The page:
Charges dropped against Ellsworth officer accused of domestic violence assault

Andrew Weatherbee stands with his lawyer during his arraignment hearing at the Penobscot Judicial Center on Thursday, March 14, 2013.
Carter F. McCall | BDN
Andrew Weatherbee stands with his lawyer during his arraignment hearing at the Penobscot Judicial Center on Thursday, March 14, 2013. Buy Photo
Posted June 27, 2013, at 5:14 p.m.
Andrew Weatherbee
Holden Police Department
Andrew Weatherbee

ELLSWORTH, Maine — The city police officer arrested in January after allegedly pushing and restraining his girlfriend is back on the job, and the charges against him have been dismissed.

The misdemeanor domestic-violence assault case against Andrew Weatherbee, 30, of Holden, was dismissed because of “insufficient evidence” by Assistant District Attorney Alice Clifford on June 26, according to a Penobscot County Superior Court record.

On the same day, the city of Ellsworth made its final disciplinary finding against Weatherbee. In the finding, City Manager Michelle Beal wrote that Weatherbee’s “off-duty conduct was unbecoming of an officer [and] in violation of City and Department rules.”

Beal imposed a 90-day unpaid suspension, but gave Weatherbee credit for time served. Weatherbee has been on leave since his arrest on January 27. A portion of that leave was paid, but by March, the officer was no longer receiving a city paycheck. Weatherbee returned to duty on Thursday.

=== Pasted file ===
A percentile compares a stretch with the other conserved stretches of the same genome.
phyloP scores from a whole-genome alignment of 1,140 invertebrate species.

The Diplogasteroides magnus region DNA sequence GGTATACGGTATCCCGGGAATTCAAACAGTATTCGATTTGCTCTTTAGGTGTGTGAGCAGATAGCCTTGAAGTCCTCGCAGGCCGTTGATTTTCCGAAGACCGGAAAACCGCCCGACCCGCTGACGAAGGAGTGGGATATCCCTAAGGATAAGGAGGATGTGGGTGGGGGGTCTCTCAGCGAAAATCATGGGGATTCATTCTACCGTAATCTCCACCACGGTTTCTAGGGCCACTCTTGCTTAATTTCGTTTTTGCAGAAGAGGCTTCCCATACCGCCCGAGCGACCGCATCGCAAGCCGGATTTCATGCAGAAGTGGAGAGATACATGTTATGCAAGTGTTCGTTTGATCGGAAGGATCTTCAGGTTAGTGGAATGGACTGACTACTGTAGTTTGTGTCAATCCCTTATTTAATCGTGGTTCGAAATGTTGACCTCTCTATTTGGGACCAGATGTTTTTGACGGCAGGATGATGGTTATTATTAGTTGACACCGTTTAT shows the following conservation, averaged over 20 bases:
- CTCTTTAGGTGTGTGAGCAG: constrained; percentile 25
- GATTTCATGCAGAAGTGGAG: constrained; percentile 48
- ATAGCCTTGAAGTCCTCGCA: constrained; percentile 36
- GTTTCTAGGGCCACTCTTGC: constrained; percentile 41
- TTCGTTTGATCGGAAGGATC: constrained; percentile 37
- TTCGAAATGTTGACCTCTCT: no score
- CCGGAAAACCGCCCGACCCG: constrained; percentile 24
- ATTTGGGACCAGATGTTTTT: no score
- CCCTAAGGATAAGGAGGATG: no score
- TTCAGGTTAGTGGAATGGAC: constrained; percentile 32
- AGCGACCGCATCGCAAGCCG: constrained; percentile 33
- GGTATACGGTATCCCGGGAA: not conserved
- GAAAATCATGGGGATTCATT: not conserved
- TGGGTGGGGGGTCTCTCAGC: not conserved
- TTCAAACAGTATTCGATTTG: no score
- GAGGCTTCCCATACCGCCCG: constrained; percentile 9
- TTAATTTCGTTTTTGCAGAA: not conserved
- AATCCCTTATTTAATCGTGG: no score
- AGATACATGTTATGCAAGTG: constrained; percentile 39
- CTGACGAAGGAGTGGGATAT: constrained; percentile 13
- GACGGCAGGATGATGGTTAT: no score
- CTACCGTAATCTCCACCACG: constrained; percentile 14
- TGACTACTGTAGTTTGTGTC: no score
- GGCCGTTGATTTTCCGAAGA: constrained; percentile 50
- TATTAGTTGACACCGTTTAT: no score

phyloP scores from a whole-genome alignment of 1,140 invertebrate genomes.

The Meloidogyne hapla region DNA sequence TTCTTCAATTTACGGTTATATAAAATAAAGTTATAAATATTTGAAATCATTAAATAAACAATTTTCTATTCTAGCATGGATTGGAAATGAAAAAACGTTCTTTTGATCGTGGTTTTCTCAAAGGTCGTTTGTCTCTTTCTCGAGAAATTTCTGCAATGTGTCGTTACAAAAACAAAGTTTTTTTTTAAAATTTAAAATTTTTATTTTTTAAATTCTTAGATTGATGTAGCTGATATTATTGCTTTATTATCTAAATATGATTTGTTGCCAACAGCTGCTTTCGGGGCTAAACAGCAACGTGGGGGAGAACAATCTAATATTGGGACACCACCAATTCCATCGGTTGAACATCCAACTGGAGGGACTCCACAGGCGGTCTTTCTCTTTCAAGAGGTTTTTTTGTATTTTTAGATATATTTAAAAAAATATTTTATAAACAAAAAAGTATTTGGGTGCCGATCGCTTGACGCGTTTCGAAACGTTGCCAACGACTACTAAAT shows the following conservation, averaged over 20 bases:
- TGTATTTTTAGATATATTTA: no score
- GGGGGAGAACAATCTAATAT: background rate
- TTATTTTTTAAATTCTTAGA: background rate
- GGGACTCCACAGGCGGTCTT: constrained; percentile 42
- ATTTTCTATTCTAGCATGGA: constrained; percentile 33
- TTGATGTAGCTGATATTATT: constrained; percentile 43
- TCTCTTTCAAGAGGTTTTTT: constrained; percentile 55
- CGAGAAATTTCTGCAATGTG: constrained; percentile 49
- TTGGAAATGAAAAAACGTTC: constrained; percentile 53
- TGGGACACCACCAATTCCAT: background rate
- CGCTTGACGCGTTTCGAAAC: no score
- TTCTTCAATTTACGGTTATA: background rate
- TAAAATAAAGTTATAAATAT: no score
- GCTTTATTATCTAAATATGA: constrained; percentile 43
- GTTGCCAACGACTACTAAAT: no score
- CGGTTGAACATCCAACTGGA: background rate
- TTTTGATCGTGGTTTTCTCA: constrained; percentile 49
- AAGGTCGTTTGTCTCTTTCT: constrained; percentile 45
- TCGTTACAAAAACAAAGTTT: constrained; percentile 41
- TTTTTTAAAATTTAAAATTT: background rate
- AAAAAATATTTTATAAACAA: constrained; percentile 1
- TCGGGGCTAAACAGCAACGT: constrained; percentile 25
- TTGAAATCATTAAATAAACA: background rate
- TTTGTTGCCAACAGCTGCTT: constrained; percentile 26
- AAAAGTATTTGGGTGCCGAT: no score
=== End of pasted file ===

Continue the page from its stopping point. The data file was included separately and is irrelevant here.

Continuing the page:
Beal said the decision to bring Weatherbee back to duty was made before the city was notified that the criminal charges against him had been dismissed. Had the trial gone ahead and Weatherbee been found guilty, the city would have taken “further action,” she said.

The city originally took a “wait-and-see” approach to disciplinary action, hoping that a ruling in the case would be made quickly, she said. But six months after the arrest, the city was tired of waiting.

“The judicial system was taking so long, so I went back and looked at the case again, and at the internal investigation we had done, and that’s how I made the decision,” she said Thursday.

Weatherbee was represented by two attorneys. Ellsworth lawyer Jeff Toothaker represented the officer in his criminal case, and Portland lawyer William McKinley represented him at City Hall on behalf of his union, the Maine Association of Police.

Toothaker said Thursday that Clifford’s decision to drop the case took him by surprise, though he said the evidence against his client was thin, at best.

“We were picking a jury on July 3,” he said. “I just didn’t think [Clifford] would [dismiss], given that it had made the press. Realistically, I showed her what we had for evidence, and she’d seen the pictures.”

McKinley said the union contract required a decision on Weatherbee’s employment to be made within a certain timeframe, which needed to be extended several times due to the long criminal justice process in Penobscot County. The union fought hard for Weatherbee’s job, he said.

“Occasionally, people do make mistakes,” McKinley said. “But I can tell you unequivocally that the union believed from the inception that these charges were devoid of merit, and we’ve asserted that vigorously.”

Ellsworth Police Chief John DeLeo said an investigation by the Maine Criminal Justice Academy into the January incident that led to Weatherbee’s arrest is ongoing. The Academy launches inquiries whenever a Maine-accredited officer is charged with a crime, and has the right to revoke accreditation.

Follow Mario Moretto on Twitter at @riocarmine.

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